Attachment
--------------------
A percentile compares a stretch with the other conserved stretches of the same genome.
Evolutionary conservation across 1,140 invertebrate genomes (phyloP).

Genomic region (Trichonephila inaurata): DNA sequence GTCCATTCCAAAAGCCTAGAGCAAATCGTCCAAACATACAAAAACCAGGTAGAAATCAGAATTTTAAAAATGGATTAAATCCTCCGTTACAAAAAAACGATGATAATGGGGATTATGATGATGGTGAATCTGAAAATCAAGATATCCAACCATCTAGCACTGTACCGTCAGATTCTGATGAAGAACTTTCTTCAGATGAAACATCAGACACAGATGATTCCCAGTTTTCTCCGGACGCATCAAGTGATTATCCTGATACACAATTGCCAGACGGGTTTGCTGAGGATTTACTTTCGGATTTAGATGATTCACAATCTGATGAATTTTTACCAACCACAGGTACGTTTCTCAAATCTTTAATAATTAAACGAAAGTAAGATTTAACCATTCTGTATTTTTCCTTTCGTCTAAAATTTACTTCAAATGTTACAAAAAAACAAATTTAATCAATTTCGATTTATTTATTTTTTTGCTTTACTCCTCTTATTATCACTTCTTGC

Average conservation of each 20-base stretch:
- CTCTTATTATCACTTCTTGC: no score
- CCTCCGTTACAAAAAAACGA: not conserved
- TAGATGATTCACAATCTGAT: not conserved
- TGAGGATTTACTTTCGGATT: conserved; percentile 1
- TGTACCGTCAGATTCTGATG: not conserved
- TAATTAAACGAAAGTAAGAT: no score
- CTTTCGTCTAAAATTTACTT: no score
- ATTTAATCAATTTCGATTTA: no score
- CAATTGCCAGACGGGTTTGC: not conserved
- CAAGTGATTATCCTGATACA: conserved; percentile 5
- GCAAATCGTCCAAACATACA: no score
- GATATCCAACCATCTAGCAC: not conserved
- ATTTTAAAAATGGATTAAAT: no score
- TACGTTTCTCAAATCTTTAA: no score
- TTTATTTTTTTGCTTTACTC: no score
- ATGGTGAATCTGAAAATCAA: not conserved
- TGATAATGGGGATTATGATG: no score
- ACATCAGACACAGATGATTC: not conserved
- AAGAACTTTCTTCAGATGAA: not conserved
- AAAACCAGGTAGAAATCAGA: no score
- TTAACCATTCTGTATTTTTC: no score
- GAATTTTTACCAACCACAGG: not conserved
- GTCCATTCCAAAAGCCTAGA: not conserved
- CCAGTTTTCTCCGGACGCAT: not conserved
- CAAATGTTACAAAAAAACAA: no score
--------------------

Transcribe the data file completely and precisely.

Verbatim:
A percentile compares a stretch with the other conserved stretches of the same genome.
Evolutionary conservation across 1,140 invertebrate genomes (phyloP).

Genomic region (Trichonephila inaurata): DNA sequence GTCCATTCCAAAAGCCTAGAGCAAATCGTCCAAACATACAAAAACCAGGTAGAAATCAGAATTTTAAAAATGGATTAAATCCTCCGTTACAAAAAAACGATGATAATGGGGATTATGATGATGGTGAATCTGAAAATCAAGATATCCAACCATCTAGCACTGTACCGTCAGATTCTGATGAAGAACTTTCTTCAGATGAAACATCAGACACAGATGATTCCCAGTTTTCTCCGGACGCATCAAGTGATTATCCTGATACACAATTGCCAGACGGGTTTGCTGAGGATTTACTTTCGGATTTAGATGATTCACAATCTGATGAATTTTTACCAACCACAGGTACGTTTCTCAAATCTTTAATAATTAAACGAAAGTAAGATTTAACCATTCTGTATTTTTCCTTTCGTCTAAAATTTACTTCAAATGTTACAAAAAAACAAATTTAATCAATTTCGATTTATTTATTTTTTTGCTTTACTCCTCTTATTATCACTTCTTGC

Average conservation of each 20-base stretch:
- CTCTTATTATCACTTCTTGC: no score
- CCTCCGTTACAAAAAAACGA: not conserved
- TAGATGATTCACAATCTGAT: not conserved
- TGAGGATTTACTTTCGGATT: conserved; percentile 1
- TGTACCGTCAGATTCTGATG: not conserved
- TAATTAAACGAAAGTAAGAT: no score
- CTTTCGTCTAAAATTTACTT: no score
- ATTTAATCAATTTCGATTTA: no score
- CAATTGCCAGACGGGTTTGC: not conserved
- CAAGTGATTATCCTGATACA: conserved; percentile 5
- GCAAATCGTCCAAACATACA: no score
- GATATCCAACCATCTAGCAC: not conserved
- ATTTTAAAAATGGATTAAAT: no score
- TACGTTTCTCAAATCTTTAA: no score
- TTTATTTTTTTGCTTTACTC: no score
- ATGGTGAATCTGAAAATCAA: not conserved
- TGATAATGGGGATTATGATG: no score
- ACATCAGACACAGATGATTC: not conserved
- AAGAACTTTCTTCAGATGAA: not conserved
- AAAACCAGGTAGAAATCAGA: no score
- TTAACCATTCTGTATTTTTC: no score
- GAATTTTTACCAACCACAGG: not conserved
- GTCCATTCCAAAAGCCTAGA: not conserved
- CCAGTTTTCTCCGGACGCAT: not conserved
- CAAATGTTACAAAAAAACAA: no score